The medaka model has some limitations, notably the paucity of species cross-reactive antibodies. We were thus not able to measure levels of TP53 or phosphorylated ATM proteins, which would have provided direct information regarding the presence of a chronic DNA damage response. We were not able to measure 8-oxodeoxyguanosine, a major base oxidation product, because of high background staining. We were not able to detect γ-H2AX, a marker of unrepaired DNA double-strand breaks. It may be that examination of mRNA expression profiles in greater depth, for example by deep sequencing, will provide further information about the activation of DNA damage response pathways, but results of such studies are not available at the present time.


A main rationale for animal studies of HZE particle radiation effects is the need to better understand human risk. Results here show that effects of HZE particle radiation can persist over the lifetime of an organism. These persistent effects occur at doses representative of the range of anticipated human exposure.

Supporting Information

Figure S1.

Comparison of growth rates in different experimental groups. Eight male fish were sampled from each dose group and time point. Colors denote dose as shown in key. A. HZE particle cohort, body length and body weight as indicated. B. γ-ray cohort, body length and weight as indicated.


Figure S2.

Controls for 4-HNE staining. Liver sections were stained with anti-4-HNE and hematoxylin counterstain as described in Materials and Methods. Bright-field images are shown. Scale bars  = 20 µm. Left panel, staining under normal conditions; center panel, primary antibody omitted; right panel, primary antibody pre-incubated with 2 ng/µl 4-HNE BSA. Note absence of staining when primary antibody was omitted or pre-incubated with antigen.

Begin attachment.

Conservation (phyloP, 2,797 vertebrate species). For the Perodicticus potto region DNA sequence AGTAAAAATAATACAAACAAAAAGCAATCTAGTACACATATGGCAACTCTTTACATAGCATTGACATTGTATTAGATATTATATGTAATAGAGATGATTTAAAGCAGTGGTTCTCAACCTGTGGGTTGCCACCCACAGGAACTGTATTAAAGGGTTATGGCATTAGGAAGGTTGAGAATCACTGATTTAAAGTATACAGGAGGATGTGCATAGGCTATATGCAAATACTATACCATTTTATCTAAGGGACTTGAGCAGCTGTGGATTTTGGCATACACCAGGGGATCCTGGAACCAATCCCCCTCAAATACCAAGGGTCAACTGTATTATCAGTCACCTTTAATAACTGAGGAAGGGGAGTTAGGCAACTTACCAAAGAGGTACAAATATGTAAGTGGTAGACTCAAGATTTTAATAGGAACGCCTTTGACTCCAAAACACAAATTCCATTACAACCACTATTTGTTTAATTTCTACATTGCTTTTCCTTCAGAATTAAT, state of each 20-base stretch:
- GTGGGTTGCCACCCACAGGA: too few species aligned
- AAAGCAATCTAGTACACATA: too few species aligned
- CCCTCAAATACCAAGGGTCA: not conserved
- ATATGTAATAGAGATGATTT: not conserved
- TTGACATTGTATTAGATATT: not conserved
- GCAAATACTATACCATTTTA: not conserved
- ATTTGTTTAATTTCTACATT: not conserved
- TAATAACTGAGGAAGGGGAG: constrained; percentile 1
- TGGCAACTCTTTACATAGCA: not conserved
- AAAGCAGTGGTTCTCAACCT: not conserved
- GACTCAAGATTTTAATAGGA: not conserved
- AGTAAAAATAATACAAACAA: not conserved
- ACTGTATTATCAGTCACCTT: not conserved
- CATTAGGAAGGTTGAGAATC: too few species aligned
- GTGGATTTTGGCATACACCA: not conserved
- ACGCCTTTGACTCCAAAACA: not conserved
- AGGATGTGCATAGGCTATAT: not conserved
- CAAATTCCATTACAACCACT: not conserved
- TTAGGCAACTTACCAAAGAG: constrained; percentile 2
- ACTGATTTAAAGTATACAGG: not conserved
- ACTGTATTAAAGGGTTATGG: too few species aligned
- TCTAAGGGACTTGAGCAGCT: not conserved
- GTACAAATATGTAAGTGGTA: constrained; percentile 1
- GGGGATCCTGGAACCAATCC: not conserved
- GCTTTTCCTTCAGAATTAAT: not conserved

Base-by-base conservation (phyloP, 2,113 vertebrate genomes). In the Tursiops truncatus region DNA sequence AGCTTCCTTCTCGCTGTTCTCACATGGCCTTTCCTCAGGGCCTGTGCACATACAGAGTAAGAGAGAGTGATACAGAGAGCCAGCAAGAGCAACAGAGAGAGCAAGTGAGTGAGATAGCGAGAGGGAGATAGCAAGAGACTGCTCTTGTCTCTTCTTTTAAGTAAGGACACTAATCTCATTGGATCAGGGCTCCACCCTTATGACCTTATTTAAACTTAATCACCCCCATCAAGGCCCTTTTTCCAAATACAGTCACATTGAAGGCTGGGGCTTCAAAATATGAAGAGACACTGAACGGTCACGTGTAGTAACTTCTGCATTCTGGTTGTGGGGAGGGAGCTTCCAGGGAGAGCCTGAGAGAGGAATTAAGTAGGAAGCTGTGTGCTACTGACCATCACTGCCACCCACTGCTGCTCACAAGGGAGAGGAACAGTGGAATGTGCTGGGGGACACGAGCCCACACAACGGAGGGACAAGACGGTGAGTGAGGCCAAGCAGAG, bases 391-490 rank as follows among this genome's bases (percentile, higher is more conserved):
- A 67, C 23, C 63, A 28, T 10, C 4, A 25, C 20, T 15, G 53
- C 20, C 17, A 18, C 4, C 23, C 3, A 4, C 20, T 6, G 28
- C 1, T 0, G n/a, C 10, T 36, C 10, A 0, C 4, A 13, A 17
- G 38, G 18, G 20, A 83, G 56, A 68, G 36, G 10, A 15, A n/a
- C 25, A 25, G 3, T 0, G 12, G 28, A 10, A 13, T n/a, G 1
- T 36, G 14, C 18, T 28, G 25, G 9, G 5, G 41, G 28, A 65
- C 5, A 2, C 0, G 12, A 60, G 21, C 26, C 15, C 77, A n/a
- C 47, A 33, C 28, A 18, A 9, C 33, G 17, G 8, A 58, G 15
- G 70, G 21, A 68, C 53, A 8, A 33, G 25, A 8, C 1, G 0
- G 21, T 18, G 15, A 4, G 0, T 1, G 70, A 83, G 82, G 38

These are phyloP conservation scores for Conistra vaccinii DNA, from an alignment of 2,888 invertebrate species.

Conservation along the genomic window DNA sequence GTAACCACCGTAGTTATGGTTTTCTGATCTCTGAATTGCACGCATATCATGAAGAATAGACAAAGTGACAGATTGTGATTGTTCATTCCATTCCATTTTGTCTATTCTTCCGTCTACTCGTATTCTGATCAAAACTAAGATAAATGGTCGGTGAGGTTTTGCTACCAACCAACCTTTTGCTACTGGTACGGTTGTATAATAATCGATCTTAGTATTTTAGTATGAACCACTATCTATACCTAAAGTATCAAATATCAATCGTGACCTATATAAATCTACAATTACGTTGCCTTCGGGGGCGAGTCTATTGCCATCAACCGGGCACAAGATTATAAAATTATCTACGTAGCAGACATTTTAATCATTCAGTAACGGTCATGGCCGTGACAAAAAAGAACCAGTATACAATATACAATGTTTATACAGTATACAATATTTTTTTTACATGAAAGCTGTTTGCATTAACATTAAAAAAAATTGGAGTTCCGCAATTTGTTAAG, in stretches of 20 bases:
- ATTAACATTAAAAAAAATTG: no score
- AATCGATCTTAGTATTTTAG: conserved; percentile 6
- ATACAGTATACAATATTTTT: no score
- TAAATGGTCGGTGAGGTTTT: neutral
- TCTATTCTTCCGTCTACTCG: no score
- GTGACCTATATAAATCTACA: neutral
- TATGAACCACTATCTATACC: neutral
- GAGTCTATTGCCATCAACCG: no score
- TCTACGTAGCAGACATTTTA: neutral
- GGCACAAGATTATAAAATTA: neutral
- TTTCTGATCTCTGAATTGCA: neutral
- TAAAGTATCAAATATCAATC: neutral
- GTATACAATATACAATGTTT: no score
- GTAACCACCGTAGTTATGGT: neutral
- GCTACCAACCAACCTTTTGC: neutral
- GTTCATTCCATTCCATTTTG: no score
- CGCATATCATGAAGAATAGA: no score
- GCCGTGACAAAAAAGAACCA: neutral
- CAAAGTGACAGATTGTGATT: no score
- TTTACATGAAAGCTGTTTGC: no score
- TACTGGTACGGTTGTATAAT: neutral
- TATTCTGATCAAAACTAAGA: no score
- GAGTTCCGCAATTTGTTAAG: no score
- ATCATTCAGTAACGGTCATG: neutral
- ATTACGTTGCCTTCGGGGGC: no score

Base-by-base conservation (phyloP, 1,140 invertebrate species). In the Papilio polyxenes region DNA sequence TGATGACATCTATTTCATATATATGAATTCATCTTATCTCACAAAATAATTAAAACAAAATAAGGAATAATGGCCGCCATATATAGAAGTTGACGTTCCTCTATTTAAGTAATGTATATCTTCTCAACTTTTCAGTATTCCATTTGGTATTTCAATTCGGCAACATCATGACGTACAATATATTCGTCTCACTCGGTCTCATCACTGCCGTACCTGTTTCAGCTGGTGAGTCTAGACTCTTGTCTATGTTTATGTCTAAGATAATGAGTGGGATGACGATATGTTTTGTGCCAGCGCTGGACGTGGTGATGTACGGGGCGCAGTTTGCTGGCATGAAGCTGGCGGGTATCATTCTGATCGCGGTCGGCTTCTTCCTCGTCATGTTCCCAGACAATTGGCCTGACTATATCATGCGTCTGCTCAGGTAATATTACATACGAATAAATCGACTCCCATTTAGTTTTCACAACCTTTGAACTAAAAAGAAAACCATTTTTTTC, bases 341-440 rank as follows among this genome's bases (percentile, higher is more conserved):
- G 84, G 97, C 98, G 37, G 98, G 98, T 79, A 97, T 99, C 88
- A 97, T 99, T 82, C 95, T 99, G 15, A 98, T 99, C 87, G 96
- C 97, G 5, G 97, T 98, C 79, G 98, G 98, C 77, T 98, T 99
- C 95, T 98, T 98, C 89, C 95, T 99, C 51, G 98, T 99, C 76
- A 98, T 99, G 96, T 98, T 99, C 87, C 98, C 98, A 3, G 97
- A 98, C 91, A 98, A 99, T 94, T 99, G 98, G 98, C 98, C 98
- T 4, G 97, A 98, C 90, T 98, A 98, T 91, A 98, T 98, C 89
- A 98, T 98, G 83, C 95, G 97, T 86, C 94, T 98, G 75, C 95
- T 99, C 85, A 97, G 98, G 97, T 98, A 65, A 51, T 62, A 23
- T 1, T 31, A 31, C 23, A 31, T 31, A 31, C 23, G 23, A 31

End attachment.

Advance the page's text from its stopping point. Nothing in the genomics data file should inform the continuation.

Figure S3.

Melting curves for PCR products derived from primer pairs used in this study. Melting curve analysis was performed for PCR products of each gene were analyzed, as indicated. Panels show fluorescence as a function of temperature. The first derivative of the melting curve is superimposed. Colors denote results with two independent samples. Note the sharp melting transition seen with each product. Genes are grouped by functional category as indicated.


Figure S4.

Quantification of candidate mRNAs other than PPARGC1A. Box plot shows mean and interquartile ranges. Color denotes dose group as shown in key. Values are normalized to 0 Gy, 250 day group. Genes are grouped by functional category as indicated. Left panels, HZE particle radiation, right panels, γ-rays. Note that CDKN1A shows a decline in HZE particle-irradiated individuals (in almost all cases, irradiated groups show lower mean expression than age-matched control groups; see Table S2 for regression analysis). There was a smaller, but significant dose-dependent decline for γ-rays. Although age or dose were statistically significant predictors for some other genes, the magnitude of the effects were small and in some cases inconsistent between HZE radiation and γ-ray cohorts.